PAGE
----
In 1944-1945, Dr Ancel Keys, a specialist in nutrition and the inventor of the K-ration, led a carefully controlled yearlong study of starvation at the University of Minnesota Laboratory of Physiological Hygiene. It was hoped that the results would help relief workers in rehabilitating war refugees and concentration camp victims. The study participants were thirty-two conscientious objectors eager to contribute humanely to the war effort. By the experiment's end, much of their enthusiasm had vanished. Over a six-month semi-starvation period, they were required to lose an average of twenty-five percent of their body weight." [...] p193p193-194"...the men exhibited physical symptoms...their movements slowed, they felt weak and cold, their skin was dry, their hair fell out, they had edema. And the psychological changes were dramatic. "[...]p194"The men became apathetic and depressed, and frustrated with their inability to concentrate or perform tasks in their usual manner. Six of the thirty-two were eventually diagnosed with severe "character neurosis," two of them bordering on psychosis. Socially, they ceased to care much about others; they grew intensely selfish and self-absorbed. Personal grooming and hygiene deteriorated, and the men were moody and irritable with one another. The lively and cooperative group spirit that had developed in the three-month control phase of the experiment evaporated. Most participants lost interest in group activities or decisions, saying it was too much trouble to deal with the others; some men became scapegoats or targets of aggression for the rest of the group.Food - one's own food - became the only thing that mattered. When the men did talk to one another, it was almost always about eating, hunger, weight loss, foods they dreamt of eating. They grew more obsessed with the subject of food, collecting recipes, studying cookbooks, drawing up menus. As time went on, they stretched their meals out longer and longer, sometimes taking two hours to eat small dinners. Keys's research has often been cited often in recent years for this reason: The behavioral changes in the men mirror the actions of present-day dieters, especially of anorexics.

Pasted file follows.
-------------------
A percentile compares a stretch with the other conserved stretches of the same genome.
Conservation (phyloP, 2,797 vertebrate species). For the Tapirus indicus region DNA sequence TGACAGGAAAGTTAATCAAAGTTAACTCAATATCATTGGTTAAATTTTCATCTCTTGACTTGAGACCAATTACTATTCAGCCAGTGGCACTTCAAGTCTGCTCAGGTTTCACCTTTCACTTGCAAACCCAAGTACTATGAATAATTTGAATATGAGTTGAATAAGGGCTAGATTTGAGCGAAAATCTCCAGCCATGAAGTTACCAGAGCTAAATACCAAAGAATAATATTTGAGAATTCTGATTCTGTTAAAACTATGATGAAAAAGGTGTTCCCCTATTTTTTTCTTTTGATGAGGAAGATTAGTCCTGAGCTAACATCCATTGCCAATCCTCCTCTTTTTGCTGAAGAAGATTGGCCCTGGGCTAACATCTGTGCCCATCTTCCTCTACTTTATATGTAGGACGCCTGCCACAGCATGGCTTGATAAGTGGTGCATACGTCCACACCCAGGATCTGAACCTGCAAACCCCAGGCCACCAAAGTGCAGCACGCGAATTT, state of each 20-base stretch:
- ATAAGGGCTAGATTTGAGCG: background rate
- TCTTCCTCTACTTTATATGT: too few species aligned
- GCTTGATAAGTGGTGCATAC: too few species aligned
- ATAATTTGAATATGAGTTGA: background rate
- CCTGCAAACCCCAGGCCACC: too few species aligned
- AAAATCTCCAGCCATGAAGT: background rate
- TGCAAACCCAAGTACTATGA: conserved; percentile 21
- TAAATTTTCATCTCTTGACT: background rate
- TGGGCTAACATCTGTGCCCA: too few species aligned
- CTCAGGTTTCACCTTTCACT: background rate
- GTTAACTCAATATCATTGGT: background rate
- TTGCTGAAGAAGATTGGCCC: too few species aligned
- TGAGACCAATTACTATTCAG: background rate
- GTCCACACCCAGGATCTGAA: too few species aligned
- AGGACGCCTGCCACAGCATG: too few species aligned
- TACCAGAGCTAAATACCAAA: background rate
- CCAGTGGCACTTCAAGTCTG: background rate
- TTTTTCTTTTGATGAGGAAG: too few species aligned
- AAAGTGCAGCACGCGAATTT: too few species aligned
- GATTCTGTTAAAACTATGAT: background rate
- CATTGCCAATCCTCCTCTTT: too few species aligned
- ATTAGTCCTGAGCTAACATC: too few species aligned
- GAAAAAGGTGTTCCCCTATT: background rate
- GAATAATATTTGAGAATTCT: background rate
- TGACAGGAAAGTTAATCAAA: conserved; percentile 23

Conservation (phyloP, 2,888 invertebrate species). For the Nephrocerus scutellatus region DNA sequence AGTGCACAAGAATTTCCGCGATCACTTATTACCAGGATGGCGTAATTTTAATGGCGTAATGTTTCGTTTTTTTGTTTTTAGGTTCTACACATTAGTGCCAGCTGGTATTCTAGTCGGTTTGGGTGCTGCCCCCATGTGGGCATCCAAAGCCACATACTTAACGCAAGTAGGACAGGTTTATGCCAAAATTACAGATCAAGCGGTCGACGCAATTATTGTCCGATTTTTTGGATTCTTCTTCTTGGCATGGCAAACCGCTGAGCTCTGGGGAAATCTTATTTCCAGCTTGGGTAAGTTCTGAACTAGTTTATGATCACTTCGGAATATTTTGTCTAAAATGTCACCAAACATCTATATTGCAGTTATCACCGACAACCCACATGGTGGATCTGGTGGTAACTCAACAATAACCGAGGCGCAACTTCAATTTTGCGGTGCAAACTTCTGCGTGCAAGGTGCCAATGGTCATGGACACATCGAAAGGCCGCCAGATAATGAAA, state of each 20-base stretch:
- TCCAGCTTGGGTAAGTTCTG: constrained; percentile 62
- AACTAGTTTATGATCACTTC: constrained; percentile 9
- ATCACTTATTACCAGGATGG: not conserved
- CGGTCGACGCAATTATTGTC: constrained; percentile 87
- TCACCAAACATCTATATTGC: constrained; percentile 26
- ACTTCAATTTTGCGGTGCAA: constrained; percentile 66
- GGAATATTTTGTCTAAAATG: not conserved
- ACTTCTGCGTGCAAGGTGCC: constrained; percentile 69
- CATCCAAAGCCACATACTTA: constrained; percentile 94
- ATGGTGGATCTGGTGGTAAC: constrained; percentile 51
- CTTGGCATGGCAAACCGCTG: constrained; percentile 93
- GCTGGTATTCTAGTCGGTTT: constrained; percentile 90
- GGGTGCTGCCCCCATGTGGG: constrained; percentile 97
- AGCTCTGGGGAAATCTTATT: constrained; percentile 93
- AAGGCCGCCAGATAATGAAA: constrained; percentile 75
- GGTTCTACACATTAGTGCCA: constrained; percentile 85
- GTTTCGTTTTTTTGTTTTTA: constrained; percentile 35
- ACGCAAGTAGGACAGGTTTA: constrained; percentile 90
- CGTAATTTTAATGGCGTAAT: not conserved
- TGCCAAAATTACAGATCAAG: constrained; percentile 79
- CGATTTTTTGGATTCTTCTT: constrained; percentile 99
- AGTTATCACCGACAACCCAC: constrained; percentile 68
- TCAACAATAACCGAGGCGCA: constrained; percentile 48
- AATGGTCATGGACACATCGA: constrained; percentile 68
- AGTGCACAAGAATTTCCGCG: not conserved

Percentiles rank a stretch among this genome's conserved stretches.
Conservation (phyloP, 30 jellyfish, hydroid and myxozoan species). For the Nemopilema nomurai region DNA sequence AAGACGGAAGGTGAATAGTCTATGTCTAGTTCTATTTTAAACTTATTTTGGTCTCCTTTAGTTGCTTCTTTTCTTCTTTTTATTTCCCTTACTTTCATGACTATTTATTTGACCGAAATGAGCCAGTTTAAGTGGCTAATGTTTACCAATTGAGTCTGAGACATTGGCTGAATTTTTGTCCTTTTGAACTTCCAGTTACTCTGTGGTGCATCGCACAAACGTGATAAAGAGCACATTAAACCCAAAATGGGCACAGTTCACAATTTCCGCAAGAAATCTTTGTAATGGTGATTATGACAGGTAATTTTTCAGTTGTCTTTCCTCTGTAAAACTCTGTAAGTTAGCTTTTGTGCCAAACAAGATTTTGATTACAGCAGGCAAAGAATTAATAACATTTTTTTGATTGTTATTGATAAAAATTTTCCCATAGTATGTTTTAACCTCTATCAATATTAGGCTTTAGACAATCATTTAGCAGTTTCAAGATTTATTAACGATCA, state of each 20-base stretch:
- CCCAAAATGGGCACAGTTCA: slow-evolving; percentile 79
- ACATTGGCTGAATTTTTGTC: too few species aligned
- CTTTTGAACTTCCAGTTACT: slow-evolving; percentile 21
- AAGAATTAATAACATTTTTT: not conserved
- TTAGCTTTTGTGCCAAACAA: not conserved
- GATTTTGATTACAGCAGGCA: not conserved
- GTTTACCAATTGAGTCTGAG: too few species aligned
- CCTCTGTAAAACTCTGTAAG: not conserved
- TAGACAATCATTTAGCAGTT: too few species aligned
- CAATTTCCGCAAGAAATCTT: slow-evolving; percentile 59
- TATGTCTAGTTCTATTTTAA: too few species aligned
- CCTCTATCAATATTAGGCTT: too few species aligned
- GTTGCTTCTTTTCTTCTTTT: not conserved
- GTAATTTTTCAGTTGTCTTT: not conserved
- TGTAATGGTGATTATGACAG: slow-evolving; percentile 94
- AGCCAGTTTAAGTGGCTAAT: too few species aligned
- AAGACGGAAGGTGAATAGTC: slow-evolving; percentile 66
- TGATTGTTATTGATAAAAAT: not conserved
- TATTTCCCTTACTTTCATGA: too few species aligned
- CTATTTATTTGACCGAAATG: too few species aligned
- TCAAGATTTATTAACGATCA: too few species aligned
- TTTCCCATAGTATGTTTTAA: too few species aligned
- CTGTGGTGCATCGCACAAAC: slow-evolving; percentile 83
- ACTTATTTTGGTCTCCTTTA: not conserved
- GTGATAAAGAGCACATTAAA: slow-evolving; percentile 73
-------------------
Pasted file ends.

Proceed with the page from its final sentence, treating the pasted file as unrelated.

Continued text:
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In 1944-1945, Dr Ancel Keys, a specialist in nutrition and the inventor of the K-ration, led a carefully controlled yearlong study of starvation at the University of Minnesota Laboratory of Physiological Hygiene. It was hoped that the results would help relief workers in rehabilitating war refugees and concentration camp victims. The study participants were thirty-two conscientious objectors eager to contribute humanely to the war effort. By the experiment’s end, much of their enthusiasm had vanished. Over a six-month semi-starvation period, they were required to lose an average of twenty-five percent of their body weight.” […] p193p193-194″…the men exhibited physical symptoms…their movements slowed, they felt weak and cold, their skin was dry, their hair fell out, they had edema. And the psychological changes were dramatic. “[…]p194″The men became apathetic and depressed, and frustrated with their inability to concentrate or perform tasks in their usual manner. Six of the thirty-two were eventually diagnosed with severe “character neurosis,” two of them bordering on psychosis. Socially, they ceased to care much about others; they grew intensely selfish and self-absorbed. Personal grooming and hygiene deteriorated, and the men were moody and irritable with one another. The lively and cooperative group spirit that had developed in the three-month control phase of the experiment evaporated. Most participants lost interest in group activities or decisions, saying it was too much trouble to deal with the others; some men became scapegoats or targets of aggression for the rest of the group.Food – one’s own food – became the only thing that mattered. When the men did talk to one another, it was almost always about eating, hunger, weight loss, foods they dreamt of eating. They grew more obsessed with the subject of food, collecting recipes, studying cookbooks, drawing up menus. As time went on, they stretched their meals out longer and longer, sometimes taking two hours to eat small dinners. Keys’s research has often been cited often in recent years for this reason: The behavioral changes in the men mirror the actions of present-day dieters, especially of anorexics.

-Michelle Stacey